The Catholic Charities Advocacy Department addresses the social conditions for clients, needs of the eight Catholic Charities organizations, and all people in our community. The Advocacy Department helps develop the Federation’s public policy priorities, advocate at the state and federal level for the poor and vulnerable, and teach Catholics how to put their faith into action.
The role of the Advocacy Department is to:
- Integrate public policy priorities with agency needs and client experiences;
- Engage and educate people on the public policy priorities of Catholic Charities; and
- Mobilize Catholic Charities directors, board members, and staff, as well as the Catholic community to advocate on a local, state, and federal level and to build relationships with decision makers.
Catholic Campaign for Human Development (CCHD)
The Catholic Campaign for Human Development (CCHD) is the domestic anti-poverty program of the US Conference of Catholic Bishops, working to break the cycle of poverty by helping people help themselves.
Here in the Archdiocese of St. Louis, we participate in this program by partnering with and funding community and economic development projects and providing the Catholic community opportunities to stand in solidarity with their sisters and brothers, especially the poor and marginalized.
CCHD is made possible by the support of Catholics in the United States, especially through an annual parish collection. Grants to local anti-poverty efforts are screened, awarded and monitored in partnership with local dioceses and require the approval of the diocesan bishop. All organizations funded by CCHD–while not exclusively Catholic–uphold all principles of Catholic Social Teaching.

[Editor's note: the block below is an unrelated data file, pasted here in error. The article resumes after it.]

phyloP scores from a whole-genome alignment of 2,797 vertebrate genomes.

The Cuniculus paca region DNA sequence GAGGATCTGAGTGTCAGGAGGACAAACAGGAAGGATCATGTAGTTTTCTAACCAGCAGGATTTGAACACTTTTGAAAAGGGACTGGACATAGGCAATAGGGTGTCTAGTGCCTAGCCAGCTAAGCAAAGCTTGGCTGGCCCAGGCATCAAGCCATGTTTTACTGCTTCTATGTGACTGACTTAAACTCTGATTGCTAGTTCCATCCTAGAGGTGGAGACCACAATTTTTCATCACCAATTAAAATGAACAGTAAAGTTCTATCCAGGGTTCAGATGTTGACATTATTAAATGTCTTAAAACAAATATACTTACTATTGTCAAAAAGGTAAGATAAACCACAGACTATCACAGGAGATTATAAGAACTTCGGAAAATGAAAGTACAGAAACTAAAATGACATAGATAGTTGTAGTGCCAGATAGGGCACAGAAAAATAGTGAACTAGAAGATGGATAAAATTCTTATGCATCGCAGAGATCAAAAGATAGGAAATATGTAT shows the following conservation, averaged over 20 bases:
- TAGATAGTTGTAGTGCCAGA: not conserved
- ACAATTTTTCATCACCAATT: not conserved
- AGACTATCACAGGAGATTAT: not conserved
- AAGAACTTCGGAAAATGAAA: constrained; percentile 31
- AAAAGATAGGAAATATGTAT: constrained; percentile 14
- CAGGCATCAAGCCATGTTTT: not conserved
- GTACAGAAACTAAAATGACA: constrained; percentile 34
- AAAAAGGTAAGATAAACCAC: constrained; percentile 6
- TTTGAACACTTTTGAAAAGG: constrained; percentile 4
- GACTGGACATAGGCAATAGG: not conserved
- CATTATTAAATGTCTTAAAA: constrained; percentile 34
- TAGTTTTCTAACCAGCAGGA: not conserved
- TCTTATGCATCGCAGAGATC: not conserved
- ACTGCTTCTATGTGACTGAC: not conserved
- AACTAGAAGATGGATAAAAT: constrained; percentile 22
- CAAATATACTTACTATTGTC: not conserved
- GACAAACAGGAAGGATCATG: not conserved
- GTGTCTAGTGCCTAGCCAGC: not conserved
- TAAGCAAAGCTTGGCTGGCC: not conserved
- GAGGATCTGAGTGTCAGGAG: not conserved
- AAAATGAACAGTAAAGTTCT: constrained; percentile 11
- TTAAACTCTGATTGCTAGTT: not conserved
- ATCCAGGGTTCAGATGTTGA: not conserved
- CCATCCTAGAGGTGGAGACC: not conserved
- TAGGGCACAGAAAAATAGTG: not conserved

Keep updated on local CCHD activity on Facebook.
CCHD is currently seeking committee members to represent every deanery in the Archdiocese of St. Louis. The committee is meant to support, promote, and grow CCHD’s work in the community. Committee members should be committed to justice, giving a voice to the poor, and the Catholic Social teaching of the church. Click here to learn more.
CCHD Grants Available
The CCHD grant program is made possible by the generous support of Catholics in the United States, especially through an annual parish collection, and is committed to supporting organizations working to break the cycle of poverty and improve local communities.
The CCHD grant program of the Archdiocese of St. Louis may award a maximum of $10,000 to organizations, both Catholic and non-Catholic, located within the Archdiocese.
The CCHD funds two types of grant projects:
Community development projects nurture solidarity between the poor and non-poor, facilitating the participation of people living in poverty in the institutional decisions that perpetuate poverty in their lives. In these projects, low-income people gain the ability to identify barriers, brainstorm solutions, and create institutional change by taking action to change problematic structures and systems in their communities. These projects should directly benefit a relatively large number of people rather than a few individuals.
Economic development projects significantly include the voice of poor and marginalized people in developing new businesses that create social benefits, offer good jobs, and/or develop assets that will be owned and enjoyed by local communities. Ideally, these CCHD-funded projects will include collaboration with other organizations and will encourage project beneficiaries to work to effect institutional change in additional areas.
To apply and to see additional criteria, please see the Application Packet for 2019-2020 Local Grant Program, Archdiocese of St. Louis.
CCSTL Testimony in Opposition to Senate Bill 4
(re: SNAP Work-Tracking Requirements)
Peace and Justice Commission Endorsement of Missouri Proposition B
(minimum wage increase, Nov. 2018 ballot)
Missouri Catholic Conference Statement Regarding Missouri Proposition B
(minimum wage increase, Nov. 2018 ballot)
CCSTL President Theresa Ruzicka’s response to After Missouri Cuts Funding for the Disabled, Some Fear They May be Forced into Nursing Homes (St. Louis-Post Dispatch, August 16, 2018)